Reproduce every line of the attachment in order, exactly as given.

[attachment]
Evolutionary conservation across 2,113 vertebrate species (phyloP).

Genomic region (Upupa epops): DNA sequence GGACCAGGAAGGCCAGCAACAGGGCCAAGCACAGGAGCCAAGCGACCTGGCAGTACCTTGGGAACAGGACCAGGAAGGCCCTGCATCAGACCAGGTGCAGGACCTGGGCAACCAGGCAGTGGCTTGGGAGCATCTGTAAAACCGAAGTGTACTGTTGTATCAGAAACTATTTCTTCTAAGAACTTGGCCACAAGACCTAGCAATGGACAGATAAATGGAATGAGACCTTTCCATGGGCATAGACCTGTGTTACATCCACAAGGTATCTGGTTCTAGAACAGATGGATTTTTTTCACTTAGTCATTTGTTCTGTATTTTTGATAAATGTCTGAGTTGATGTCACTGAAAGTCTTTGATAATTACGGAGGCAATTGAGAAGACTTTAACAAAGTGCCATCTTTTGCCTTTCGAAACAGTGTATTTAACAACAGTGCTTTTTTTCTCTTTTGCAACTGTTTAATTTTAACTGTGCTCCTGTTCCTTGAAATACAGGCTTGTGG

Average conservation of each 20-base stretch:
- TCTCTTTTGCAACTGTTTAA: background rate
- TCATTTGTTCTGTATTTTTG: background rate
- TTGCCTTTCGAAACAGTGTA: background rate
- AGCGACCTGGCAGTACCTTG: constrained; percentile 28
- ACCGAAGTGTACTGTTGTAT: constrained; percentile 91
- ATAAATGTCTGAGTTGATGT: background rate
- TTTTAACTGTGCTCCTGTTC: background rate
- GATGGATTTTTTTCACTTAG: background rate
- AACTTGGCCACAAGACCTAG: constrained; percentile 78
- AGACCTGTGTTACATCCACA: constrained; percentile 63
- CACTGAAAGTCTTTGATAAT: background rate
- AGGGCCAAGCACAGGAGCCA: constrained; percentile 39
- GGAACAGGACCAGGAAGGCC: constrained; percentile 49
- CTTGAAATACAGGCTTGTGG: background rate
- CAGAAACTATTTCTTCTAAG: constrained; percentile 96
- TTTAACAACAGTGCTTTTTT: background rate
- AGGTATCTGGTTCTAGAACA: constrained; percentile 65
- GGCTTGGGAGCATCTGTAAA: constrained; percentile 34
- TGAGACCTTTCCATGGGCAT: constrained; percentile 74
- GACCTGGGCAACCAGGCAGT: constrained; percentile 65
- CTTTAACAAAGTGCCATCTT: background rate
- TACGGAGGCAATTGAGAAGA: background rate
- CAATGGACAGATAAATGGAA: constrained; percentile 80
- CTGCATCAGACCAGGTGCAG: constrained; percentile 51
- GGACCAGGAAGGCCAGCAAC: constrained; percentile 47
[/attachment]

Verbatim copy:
Evolutionary conservation across 2,113 vertebrate species (phyloP).

Genomic region (Upupa epops): DNA sequence GGACCAGGAAGGCCAGCAACAGGGCCAAGCACAGGAGCCAAGCGACCTGGCAGTACCTTGGGAACAGGACCAGGAAGGCCCTGCATCAGACCAGGTGCAGGACCTGGGCAACCAGGCAGTGGCTTGGGAGCATCTGTAAAACCGAAGTGTACTGTTGTATCAGAAACTATTTCTTCTAAGAACTTGGCCACAAGACCTAGCAATGGACAGATAAATGGAATGAGACCTTTCCATGGGCATAGACCTGTGTTACATCCACAAGGTATCTGGTTCTAGAACAGATGGATTTTTTTCACTTAGTCATTTGTTCTGTATTTTTGATAAATGTCTGAGTTGATGTCACTGAAAGTCTTTGATAATTACGGAGGCAATTGAGAAGACTTTAACAAAGTGCCATCTTTTGCCTTTCGAAACAGTGTATTTAACAACAGTGCTTTTTTTCTCTTTTGCAACTGTTTAATTTTAACTGTGCTCCTGTTCCTTGAAATACAGGCTTGTGG

Average conservation of each 20-base stretch:
- TCTCTTTTGCAACTGTTTAA: background rate
- TCATTTGTTCTGTATTTTTG: background rate
- TTGCCTTTCGAAACAGTGTA: background rate
- AGCGACCTGGCAGTACCTTG: constrained; percentile 28
- ACCGAAGTGTACTGTTGTAT: constrained; percentile 91
- ATAAATGTCTGAGTTGATGT: background rate
- TTTTAACTGTGCTCCTGTTC: background rate
- GATGGATTTTTTTCACTTAG: background rate
- AACTTGGCCACAAGACCTAG: constrained; percentile 78
- AGACCTGTGTTACATCCACA: constrained; percentile 63
- CACTGAAAGTCTTTGATAAT: background rate
- AGGGCCAAGCACAGGAGCCA: constrained; percentile 39
- GGAACAGGACCAGGAAGGCC: constrained; percentile 49
- CTTGAAATACAGGCTTGTGG: background rate
- CAGAAACTATTTCTTCTAAG: constrained; percentile 96
- TTTAACAACAGTGCTTTTTT: background rate
- AGGTATCTGGTTCTAGAACA: constrained; percentile 65
- GGCTTGGGAGCATCTGTAAA: constrained; percentile 34
- TGAGACCTTTCCATGGGCAT: constrained; percentile 74
- GACCTGGGCAACCAGGCAGT: constrained; percentile 65
- CTTTAACAAAGTGCCATCTT: background rate
- TACGGAGGCAATTGAGAAGA: background rate
- CAATGGACAGATAAATGGAA: constrained; percentile 80
- CTGCATCAGACCAGGTGCAG: constrained; percentile 51
- GGACCAGGAAGGCCAGCAAC: constrained; percentile 47